Out-of-body experiences explained away? This page examines the case of a woman who can induce that condition at will:Astral Travel
A fascinating article, but one feature of it irks me, pronouncements such as these: “This is not an astral trip, like those described by mystics. There's no paranormal activity of any kind,” and the assumption that the experience is best described as “a type of hallucination.” Not that I necessarily believe this woman’s ability proves the existence of astral travel. On the other hand, neither does the fact that the scans show activity in the part of the brain that senses the body’s movement and “makes you feel where your body is in relation to the world” prove that astral travel does NOT take place. Nor does the fact that the same perceptions can be induced by drugs. The purely materialistic interpretation is an assumption brought to the facts, not a conclusion legitimately derived from the facts.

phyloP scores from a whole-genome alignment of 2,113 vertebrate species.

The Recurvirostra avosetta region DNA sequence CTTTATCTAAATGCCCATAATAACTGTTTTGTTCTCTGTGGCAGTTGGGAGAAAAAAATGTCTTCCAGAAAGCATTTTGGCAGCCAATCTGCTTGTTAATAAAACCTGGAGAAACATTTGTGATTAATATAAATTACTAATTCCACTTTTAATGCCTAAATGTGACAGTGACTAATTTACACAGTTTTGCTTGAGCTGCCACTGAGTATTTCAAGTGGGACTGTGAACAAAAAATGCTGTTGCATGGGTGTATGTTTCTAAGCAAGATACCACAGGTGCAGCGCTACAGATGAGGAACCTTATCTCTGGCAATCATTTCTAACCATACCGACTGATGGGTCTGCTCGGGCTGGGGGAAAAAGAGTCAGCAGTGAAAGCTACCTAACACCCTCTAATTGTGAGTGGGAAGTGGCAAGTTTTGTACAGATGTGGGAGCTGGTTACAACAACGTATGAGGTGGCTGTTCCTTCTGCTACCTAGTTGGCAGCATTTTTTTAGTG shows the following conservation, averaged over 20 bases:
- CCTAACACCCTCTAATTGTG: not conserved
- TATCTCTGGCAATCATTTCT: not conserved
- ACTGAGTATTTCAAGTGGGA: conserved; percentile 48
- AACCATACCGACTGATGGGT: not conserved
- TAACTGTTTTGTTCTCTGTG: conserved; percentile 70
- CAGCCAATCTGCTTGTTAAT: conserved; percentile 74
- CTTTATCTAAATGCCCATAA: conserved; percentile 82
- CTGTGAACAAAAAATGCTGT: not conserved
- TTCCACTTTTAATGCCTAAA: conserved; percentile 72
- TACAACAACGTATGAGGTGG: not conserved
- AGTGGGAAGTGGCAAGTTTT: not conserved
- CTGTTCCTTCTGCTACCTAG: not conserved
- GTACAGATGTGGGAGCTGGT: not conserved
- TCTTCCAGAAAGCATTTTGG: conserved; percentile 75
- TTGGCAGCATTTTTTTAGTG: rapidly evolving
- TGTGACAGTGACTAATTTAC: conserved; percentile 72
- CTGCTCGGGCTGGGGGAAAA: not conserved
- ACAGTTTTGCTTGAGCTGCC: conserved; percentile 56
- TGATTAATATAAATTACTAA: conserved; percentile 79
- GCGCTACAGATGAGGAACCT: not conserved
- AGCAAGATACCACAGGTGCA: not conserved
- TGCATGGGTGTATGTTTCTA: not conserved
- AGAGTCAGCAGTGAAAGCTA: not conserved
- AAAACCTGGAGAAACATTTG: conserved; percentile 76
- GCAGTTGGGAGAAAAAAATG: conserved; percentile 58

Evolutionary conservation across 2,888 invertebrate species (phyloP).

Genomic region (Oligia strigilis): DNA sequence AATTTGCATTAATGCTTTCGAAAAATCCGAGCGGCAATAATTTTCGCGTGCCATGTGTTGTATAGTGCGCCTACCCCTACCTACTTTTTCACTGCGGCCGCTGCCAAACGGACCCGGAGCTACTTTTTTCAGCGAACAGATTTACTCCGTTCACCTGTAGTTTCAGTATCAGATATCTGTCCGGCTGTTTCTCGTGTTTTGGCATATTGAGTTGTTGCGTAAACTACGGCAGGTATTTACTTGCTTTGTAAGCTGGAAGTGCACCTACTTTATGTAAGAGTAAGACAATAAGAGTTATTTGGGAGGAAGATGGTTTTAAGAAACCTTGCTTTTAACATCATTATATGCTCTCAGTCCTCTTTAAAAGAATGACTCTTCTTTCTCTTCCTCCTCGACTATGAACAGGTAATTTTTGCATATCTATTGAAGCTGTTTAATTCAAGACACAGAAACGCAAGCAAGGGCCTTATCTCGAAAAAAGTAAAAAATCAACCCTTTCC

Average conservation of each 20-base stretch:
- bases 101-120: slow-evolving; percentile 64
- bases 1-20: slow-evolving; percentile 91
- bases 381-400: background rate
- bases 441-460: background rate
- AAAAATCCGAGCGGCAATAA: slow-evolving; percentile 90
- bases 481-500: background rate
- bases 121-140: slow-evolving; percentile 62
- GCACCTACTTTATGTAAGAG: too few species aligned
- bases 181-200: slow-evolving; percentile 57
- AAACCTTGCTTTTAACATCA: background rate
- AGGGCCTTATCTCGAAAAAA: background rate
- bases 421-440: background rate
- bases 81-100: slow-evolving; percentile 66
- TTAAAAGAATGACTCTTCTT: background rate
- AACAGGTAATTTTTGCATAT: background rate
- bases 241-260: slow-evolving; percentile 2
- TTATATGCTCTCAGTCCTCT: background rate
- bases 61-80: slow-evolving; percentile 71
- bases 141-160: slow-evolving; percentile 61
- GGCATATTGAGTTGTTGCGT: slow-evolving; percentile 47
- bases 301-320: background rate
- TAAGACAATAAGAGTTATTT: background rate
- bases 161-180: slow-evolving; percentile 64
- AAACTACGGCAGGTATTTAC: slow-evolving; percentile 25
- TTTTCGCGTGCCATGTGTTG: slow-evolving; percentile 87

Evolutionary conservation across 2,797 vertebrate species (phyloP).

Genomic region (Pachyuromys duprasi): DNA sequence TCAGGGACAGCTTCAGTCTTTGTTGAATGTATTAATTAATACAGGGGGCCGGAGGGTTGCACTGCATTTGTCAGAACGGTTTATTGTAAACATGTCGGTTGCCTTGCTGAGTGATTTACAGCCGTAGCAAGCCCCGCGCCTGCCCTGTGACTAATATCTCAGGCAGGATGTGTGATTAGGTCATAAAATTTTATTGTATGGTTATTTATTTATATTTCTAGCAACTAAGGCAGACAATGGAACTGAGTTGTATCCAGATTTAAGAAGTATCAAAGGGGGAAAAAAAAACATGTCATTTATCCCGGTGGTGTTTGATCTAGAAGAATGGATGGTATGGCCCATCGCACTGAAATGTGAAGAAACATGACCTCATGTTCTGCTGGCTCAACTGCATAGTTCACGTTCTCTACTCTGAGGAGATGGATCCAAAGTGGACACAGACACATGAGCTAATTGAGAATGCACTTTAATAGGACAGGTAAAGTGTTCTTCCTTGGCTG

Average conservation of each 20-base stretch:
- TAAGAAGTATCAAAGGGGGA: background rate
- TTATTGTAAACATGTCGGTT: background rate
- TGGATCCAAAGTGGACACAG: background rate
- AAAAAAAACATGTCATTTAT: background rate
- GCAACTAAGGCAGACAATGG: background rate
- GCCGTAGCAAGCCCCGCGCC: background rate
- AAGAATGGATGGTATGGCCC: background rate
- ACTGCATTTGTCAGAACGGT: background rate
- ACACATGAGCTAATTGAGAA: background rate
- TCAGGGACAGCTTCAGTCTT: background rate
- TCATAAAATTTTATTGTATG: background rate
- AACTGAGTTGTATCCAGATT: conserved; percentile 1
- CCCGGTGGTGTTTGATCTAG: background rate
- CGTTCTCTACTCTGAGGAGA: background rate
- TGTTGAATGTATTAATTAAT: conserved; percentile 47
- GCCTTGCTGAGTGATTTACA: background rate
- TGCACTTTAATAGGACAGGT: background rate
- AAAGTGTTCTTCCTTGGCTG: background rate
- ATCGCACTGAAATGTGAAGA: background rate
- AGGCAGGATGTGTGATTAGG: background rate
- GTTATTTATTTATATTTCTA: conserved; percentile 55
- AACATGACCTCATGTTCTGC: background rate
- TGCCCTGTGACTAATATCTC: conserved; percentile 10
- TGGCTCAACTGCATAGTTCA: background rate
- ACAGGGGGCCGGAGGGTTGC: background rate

In the Judeo-Christian world-view, body, mind, and soul form a unity. It would be no surprise at all to find evidence of the spirit’s activity in the synapses of the brain. Rather, we’d be surprised NOT to find such evidence. See C. S. Lewis’s essay on “Transposition” for a lucid discussion of the physical manifestations of emotional and spiritual experiences. The text isn’t available online as far as I can tell, being under copyright; however, here’s a pretty good summary with extensive quotes (note especially the paragraph using grief and tears as an example):Transposition
On another topic, speaking of bodies and spirits, next week I’m scheduled to appear on a panel about vampires and zombies. Any thoughts about the current popularity of zombies? I’ve never grokked the appeal of them myself. (I’m representing Team Vampire.) From what I’ve seen of zombie movies, they seem to be a subset of post-apocalyptic fiction and probably satisfy the same audience expectations. Anyone have favorite zombie books or movies?
Margaret L. CarterCarter's Crypt